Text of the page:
A research study from Australia points to the potential to use exhaled to determine lower airway disease. The study was titled, “Exhaled breath condensate hydrogen peroxide, pH and leukotriene B4 are associated with lower airway inflammation and airway cytology in the horse” and was authored by Surita du Preez, S.L. Raidal, G.S. Doran, M. Prescott and K.J. Hughes
This prospective, cross‐sectional study by Surita du Preez and colleagues in Australia aimed to characterize associations between biomarkers in exhaled breath condensate (EBC) and the cytological and endoscopic findings in horses with lower airway inflammation.
Forty-seven horses were included in the study, 27 of which presented with respiratory disease and/or poor performance and 20 of which were asymptomatic. All horses underwent lower airway endoscopy and EBC analysis, with hydrogen peroxide (HO) concentration, pH, and the pro-inflammatory eicosanoid leukotriene B (LTB) being measured. During endoscopic examination, tracheal mucus was graded and a tracheal aspirate (TA) and bronchoalveolar lavage (BAL) performed. Multivariable linear regression was used to identify associations between biomarkers and lower airway disease.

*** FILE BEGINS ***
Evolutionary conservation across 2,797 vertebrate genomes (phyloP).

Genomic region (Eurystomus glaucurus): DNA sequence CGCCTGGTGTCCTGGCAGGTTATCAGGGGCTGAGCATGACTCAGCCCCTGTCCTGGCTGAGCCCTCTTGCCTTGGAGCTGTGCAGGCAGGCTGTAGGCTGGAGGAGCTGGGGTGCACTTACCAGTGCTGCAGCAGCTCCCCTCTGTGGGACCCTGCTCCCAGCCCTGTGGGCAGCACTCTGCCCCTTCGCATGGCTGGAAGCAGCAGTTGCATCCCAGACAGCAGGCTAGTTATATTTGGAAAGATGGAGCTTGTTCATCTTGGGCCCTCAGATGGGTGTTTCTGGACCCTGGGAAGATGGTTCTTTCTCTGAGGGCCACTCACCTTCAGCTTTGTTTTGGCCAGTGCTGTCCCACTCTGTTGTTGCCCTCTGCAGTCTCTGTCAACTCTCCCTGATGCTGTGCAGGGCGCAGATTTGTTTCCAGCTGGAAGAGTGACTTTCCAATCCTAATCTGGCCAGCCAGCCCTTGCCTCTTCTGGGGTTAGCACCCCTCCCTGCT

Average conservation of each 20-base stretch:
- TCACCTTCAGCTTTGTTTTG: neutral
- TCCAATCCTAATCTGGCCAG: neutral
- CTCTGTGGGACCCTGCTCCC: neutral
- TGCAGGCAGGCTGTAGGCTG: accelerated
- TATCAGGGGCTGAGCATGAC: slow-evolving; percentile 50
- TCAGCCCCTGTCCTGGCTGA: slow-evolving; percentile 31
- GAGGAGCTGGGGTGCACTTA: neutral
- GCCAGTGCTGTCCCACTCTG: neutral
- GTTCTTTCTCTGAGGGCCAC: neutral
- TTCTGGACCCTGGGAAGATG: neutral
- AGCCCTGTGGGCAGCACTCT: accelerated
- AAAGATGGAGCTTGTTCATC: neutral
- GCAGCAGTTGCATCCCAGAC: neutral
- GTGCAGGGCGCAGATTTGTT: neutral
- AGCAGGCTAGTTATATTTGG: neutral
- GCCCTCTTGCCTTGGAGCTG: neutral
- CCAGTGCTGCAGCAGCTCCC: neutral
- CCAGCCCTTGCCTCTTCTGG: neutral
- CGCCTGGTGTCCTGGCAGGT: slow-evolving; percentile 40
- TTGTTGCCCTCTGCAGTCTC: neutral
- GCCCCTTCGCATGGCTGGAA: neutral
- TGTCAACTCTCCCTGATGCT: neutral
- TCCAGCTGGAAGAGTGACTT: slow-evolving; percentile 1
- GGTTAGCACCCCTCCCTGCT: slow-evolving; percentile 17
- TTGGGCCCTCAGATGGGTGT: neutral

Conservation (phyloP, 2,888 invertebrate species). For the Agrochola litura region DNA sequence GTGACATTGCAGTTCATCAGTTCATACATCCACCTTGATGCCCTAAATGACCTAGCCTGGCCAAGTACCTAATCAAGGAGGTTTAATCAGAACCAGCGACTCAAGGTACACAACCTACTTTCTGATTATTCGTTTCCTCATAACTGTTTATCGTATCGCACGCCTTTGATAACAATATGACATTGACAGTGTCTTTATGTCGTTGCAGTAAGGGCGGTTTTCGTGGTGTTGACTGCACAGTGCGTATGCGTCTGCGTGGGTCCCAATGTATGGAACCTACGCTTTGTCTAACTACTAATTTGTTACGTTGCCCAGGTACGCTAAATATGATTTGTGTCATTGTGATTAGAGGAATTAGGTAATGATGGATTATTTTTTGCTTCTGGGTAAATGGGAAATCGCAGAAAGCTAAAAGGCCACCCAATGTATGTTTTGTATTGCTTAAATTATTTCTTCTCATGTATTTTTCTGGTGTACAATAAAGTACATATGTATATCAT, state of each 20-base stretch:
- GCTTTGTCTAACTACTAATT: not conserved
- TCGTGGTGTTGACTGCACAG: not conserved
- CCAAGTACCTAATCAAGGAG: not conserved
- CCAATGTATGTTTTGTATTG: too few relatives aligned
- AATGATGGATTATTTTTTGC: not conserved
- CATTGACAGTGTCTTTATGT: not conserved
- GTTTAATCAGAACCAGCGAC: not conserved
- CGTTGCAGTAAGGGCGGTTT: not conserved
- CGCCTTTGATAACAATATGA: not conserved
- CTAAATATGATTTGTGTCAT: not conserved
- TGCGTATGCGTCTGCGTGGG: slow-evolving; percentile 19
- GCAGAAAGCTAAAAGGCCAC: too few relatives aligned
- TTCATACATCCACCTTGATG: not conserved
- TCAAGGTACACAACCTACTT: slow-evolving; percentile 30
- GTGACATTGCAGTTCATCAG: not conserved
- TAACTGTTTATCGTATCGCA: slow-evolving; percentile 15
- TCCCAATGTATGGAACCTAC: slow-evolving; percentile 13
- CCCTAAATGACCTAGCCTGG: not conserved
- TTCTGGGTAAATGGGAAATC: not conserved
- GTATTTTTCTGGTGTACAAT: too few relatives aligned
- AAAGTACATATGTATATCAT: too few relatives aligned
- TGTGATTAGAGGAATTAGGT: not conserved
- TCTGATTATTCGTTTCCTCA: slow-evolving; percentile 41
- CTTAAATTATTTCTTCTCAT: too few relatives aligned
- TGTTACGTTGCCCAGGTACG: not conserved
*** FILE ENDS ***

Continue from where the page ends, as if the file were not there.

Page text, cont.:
EBC pH and HO concentrations were higher in horses with lower airway inflammation and were positively correlated with the percentage of neutrophils in the BAL fluid. Mast cell and eosinophil percentages in BAL fluid were negatively associated with EBC pH and positively associated with EBC LTB, respectively.
Bottom line: Exhaled breath condensate pH and HO concentrations are altered by inflammation and might offer a non-invasive method for diagnosing and monitoring lower airway inflammation in the future.
For more information on this research paper visit the Wiley Online Library.